A routine visit to the dentist really should be a biannual plan for everyone as a way to have a proper cleaning and exam. However, some people may have to see their dentist’s office more than twice in order to have procedures such as fillings, crowns, and root canals done. If that is the case for you, you may well be scanning the web searching for an explanation of the procedure you are about to undergo. It’s natural to be interested, but there is no need to be afraid.

The most common procedure is crowns, which are also called “caps”, and they are used to preserve or protect a damaged tooth. Dental crowns can be made of three different restorative materials (all-ceramic, porcelain-fused-to-metal, or gold), which material is decided on to create the crown will depend on a variety of needs including strength requirements, esthetic demands, and space available for the restoration.

The need for a crown arises when decay or damage to a tooth is too much to be helped with a veneer, or if a root canal has taken place. Depending on what material is chosen to form your crown, it will either be created at the dental office, or in a laboratory. Prior to receiving the crown, it is normal to have a consultation visit where your dentist will go over preparation methods for the procedure and take impressions of your existing tooth to make the proper sized and shaped crown. During this consultation, a temporary crown could be placed on the damaged tooth to safeguard it until final placement.

During a second appointment, the new dental crown will be placed and fastened in. Some patients may need a local anesthetic; but this is generally painless to the majority of patients. The crown will be inspected by the dentist for the way it is placed; ensuring that it properly fits the tooth and its neighboring teeth. You may be asked to look in a mirror to check the shape and color. Once both you and your dentist are satisfied with the crown as a whole, the crown will be cemented in place and any extra dental cement will be scraped away by the dentist.

After the placement of a crown, your dentist will supply you with information regarding proper care for your new crown. General practices of brushing twice daily and flossing will help prevent the growth of plaque and gum disease. It is advisable to avoid eating ice or other hard foods, grinding or clenching your teeth, and biting your fingernails, as these can lead to damage of the dental crown.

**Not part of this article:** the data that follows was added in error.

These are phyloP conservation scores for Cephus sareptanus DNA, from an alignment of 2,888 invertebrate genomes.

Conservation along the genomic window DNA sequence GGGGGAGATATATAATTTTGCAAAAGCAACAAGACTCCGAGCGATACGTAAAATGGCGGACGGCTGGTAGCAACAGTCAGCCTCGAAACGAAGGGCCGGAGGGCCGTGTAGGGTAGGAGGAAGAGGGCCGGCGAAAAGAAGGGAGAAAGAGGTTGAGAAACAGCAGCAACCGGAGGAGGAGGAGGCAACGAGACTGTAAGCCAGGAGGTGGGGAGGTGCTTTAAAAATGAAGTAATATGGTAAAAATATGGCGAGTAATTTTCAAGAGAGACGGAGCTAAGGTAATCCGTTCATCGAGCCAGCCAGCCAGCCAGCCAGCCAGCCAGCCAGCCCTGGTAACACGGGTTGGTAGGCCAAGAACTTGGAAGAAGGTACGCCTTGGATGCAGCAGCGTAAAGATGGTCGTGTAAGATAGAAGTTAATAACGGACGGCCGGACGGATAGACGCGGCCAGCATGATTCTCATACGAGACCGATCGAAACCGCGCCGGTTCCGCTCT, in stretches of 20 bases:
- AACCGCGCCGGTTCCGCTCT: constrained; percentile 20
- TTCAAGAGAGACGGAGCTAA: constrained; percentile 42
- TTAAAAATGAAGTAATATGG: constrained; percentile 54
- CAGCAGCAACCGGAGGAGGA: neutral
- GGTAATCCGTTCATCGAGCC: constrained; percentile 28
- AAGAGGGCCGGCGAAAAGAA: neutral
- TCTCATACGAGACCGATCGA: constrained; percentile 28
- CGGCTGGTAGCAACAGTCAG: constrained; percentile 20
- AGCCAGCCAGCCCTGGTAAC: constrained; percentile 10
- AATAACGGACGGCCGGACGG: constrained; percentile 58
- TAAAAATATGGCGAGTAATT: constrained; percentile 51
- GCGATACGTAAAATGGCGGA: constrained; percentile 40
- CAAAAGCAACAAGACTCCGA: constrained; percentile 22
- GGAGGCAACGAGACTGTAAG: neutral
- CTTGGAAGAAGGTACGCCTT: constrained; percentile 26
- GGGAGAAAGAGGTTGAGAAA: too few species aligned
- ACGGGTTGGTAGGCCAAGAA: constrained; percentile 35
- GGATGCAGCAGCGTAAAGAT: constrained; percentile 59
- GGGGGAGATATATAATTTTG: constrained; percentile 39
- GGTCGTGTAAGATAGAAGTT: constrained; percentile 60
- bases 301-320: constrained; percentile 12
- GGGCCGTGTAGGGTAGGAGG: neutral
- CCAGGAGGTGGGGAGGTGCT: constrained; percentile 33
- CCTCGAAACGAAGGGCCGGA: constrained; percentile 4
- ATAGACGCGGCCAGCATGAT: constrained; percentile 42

Dental Crown Materials

As mentioned earlier, crowns can be made of different materials depending on the need of the patient.

  • All-ceramic crowns are typically more esthetically pleasing as the translucency of the material makes them look very similar to natural teeth. These crowns do not require any metal and are able to use less material, making them a great choice for a tight space in the mouth. The durability of the all-cement crown is good, but really should not be used for people who have a tendency to grind or clench their teeth.
  • Porcelain-fused-to-metal crowns are the second most esthetically pleasing choice. The metal inside the crown takes away some of the translucency of the porcelain but contributes needed durability and support. It is important to note that as gum recession takes place, the metal portion of the crown can become visible.
  • A gold crown isn’t as popular as it used to be, mainly for esthetic reasons. However, a gold crown has a lot to offer in strength and durability, especially for molars and individuals who clench or grind their teeth. Gold is a good choice substance when considering the wear and tear on the bordering teeth, since it tends to be less abrasive than porcelain.

A Look at Dental Crowns for the Utica Dental Patient

If you live in Utica and have further questions regarding dental crowns, or would like to schedule an appointment, please call our office at 248-652-0024 or visit us online at hpsdental.com.

A Look at Dental Crowns for the Utica Dental Patient